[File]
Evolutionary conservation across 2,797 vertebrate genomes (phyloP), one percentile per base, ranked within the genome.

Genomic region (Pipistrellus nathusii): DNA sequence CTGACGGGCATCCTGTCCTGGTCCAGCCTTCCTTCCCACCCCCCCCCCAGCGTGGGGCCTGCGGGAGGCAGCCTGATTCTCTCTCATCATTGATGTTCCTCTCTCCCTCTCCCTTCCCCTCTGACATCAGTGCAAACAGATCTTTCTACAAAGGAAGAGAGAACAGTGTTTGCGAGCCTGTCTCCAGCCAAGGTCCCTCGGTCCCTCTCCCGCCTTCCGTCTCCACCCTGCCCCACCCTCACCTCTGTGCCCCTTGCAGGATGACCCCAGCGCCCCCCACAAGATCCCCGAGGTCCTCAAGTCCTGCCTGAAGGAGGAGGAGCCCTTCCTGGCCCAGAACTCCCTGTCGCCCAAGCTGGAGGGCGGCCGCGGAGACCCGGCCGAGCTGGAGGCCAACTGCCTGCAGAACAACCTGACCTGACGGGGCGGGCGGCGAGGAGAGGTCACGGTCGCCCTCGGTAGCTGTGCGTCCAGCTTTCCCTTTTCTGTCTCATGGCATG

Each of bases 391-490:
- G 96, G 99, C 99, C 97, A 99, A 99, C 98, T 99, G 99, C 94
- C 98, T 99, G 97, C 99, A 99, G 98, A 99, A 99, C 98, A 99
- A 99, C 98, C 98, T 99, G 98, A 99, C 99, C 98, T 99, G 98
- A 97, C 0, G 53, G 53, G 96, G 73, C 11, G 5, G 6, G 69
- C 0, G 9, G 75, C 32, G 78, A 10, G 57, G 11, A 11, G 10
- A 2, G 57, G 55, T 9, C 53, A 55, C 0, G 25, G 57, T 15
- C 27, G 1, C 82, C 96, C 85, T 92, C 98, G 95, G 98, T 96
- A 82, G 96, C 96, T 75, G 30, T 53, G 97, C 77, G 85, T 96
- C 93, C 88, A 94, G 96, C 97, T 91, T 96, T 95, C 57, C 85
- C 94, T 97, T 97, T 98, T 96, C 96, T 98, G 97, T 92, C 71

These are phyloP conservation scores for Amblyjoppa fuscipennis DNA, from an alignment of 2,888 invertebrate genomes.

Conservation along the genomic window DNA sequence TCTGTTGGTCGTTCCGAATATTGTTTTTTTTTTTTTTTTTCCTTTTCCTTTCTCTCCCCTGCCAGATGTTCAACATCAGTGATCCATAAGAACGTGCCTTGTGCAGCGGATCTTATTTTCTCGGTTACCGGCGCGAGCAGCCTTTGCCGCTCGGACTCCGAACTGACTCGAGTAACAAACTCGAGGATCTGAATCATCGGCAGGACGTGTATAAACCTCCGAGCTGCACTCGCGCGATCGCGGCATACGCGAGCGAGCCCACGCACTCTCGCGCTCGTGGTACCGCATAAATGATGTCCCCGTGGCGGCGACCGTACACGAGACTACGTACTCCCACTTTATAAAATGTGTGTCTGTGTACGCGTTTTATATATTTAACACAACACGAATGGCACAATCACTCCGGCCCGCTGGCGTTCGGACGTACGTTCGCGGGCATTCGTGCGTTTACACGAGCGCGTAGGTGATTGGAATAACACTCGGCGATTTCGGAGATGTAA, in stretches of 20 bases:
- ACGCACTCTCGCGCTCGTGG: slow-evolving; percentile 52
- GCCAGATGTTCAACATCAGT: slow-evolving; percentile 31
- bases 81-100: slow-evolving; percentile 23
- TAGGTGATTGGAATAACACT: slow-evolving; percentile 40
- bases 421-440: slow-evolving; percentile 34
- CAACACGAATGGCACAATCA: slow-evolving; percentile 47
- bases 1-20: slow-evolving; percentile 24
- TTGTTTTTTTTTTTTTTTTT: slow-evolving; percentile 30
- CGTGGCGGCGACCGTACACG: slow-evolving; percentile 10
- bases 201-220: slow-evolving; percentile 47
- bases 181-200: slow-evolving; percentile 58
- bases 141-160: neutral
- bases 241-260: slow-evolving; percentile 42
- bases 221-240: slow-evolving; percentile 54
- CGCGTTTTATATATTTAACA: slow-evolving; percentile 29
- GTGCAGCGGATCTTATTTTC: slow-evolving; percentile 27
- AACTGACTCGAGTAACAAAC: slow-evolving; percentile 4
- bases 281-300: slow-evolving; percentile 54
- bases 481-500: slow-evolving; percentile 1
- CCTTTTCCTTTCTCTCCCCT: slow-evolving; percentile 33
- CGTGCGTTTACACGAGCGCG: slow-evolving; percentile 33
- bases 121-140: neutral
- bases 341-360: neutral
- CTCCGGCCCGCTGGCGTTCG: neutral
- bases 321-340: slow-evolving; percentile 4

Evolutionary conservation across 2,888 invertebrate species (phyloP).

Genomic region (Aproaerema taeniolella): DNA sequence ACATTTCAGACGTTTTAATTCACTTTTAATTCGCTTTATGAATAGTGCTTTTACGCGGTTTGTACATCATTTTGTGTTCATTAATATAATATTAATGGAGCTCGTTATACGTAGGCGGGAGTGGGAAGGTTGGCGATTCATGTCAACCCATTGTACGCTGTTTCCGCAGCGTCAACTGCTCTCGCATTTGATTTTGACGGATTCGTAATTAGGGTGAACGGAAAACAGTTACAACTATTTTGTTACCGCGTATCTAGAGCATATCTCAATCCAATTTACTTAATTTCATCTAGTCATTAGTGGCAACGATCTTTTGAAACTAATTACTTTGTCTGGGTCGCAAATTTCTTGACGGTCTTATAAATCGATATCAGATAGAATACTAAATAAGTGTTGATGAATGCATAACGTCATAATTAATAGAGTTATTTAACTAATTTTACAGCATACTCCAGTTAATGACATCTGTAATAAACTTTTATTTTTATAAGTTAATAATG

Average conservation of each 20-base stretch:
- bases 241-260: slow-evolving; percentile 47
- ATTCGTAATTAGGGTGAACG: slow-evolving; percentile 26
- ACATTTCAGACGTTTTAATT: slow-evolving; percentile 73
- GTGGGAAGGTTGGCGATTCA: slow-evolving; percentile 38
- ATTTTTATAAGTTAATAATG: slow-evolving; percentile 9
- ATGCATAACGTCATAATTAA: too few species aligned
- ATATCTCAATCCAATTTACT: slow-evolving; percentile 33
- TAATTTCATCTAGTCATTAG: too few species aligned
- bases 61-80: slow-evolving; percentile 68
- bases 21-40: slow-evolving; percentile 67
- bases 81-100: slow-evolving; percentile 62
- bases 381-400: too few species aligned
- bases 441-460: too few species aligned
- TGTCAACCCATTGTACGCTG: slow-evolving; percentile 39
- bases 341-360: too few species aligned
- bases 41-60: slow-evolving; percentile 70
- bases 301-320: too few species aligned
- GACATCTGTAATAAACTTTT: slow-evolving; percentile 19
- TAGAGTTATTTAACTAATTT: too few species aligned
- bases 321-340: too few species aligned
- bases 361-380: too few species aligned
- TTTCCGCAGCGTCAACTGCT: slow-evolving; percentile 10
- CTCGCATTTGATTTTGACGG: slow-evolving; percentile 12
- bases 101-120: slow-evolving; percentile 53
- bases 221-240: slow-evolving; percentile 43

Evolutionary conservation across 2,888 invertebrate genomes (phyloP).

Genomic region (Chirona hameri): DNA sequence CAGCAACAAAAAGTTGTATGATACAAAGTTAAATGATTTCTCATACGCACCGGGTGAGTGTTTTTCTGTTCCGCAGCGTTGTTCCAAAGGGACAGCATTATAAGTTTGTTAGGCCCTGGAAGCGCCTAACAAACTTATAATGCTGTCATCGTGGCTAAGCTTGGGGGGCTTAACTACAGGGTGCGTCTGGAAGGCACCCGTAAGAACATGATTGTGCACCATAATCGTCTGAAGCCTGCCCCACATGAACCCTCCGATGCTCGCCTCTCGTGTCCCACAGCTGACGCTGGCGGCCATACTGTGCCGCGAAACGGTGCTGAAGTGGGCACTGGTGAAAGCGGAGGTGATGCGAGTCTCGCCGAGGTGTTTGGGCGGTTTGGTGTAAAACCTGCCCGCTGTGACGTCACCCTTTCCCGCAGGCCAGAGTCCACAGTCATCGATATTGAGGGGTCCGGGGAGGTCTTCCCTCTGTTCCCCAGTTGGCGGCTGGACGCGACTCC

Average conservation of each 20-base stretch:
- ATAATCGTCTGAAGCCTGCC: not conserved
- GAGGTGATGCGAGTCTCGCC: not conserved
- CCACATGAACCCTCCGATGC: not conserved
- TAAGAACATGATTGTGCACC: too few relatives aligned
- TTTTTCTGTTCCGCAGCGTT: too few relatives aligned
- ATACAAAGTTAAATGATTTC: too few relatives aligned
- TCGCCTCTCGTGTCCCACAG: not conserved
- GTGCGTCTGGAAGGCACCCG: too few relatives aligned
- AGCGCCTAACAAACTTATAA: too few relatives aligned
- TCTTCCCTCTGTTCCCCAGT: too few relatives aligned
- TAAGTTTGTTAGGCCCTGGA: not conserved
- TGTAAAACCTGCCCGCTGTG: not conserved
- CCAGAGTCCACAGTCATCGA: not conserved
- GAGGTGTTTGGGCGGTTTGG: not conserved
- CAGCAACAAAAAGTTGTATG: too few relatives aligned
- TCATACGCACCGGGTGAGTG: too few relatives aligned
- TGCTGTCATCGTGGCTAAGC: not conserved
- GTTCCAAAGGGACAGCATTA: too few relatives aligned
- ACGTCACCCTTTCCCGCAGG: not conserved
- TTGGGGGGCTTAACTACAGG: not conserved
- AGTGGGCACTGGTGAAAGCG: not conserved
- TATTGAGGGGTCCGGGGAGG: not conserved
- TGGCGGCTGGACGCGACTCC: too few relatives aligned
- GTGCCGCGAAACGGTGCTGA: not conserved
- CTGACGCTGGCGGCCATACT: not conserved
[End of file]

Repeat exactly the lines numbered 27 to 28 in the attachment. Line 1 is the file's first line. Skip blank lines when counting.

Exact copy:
- bases 141-160: neutral
- bases 241-260: slow-evolving; percentile 42